Fortunately, coming to college has helped re-shape my mindset about failures. After accumulating three large failures during my freshman year, I realized this is an inevitable part of life. The real question is: how are you going to deal with it? Dwell on the past and keep questioning why this happened to you of all people? or ask yourself how you can improve next time? The best answer is the latter.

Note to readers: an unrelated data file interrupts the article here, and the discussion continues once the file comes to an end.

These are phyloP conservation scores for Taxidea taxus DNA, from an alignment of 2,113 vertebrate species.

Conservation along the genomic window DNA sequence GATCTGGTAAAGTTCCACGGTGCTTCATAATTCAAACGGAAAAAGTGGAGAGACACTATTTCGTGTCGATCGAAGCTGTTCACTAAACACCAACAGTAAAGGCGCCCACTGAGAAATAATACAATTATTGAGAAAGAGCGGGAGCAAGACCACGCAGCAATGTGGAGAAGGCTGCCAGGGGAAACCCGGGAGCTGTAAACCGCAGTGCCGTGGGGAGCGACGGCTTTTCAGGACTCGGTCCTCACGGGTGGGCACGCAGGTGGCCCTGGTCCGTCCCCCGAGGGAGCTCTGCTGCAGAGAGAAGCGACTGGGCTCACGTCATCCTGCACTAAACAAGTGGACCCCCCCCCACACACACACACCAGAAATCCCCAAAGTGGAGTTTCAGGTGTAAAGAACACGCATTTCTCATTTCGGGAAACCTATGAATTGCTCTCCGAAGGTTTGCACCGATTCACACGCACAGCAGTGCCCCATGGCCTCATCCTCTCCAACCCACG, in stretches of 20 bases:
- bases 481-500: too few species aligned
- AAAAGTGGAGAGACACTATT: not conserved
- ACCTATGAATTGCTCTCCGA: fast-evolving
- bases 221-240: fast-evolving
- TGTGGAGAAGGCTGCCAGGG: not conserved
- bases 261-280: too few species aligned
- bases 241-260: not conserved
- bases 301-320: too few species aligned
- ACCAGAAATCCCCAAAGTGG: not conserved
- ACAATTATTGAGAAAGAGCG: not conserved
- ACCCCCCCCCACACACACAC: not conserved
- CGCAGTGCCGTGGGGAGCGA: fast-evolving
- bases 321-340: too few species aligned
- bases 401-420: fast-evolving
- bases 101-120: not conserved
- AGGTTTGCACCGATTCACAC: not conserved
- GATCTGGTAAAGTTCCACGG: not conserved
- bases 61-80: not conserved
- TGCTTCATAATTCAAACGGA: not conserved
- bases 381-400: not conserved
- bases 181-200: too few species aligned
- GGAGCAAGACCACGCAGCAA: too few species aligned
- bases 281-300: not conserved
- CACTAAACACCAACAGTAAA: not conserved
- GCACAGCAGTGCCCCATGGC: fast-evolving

This is one of my all time favorite quotes:

“Success consists of going from failure to failure without enthusiasm.”

I love this life mantra so much. Never be afraid of failure for they are valuable learning moments. Reflect. And come back next time with more fervor. This goes for giving and receiving feedback too. Of course no one likes to be pointed out by their flaws, but often times this is the best way to learn about yourself and how you can be more effective. Feedback is love.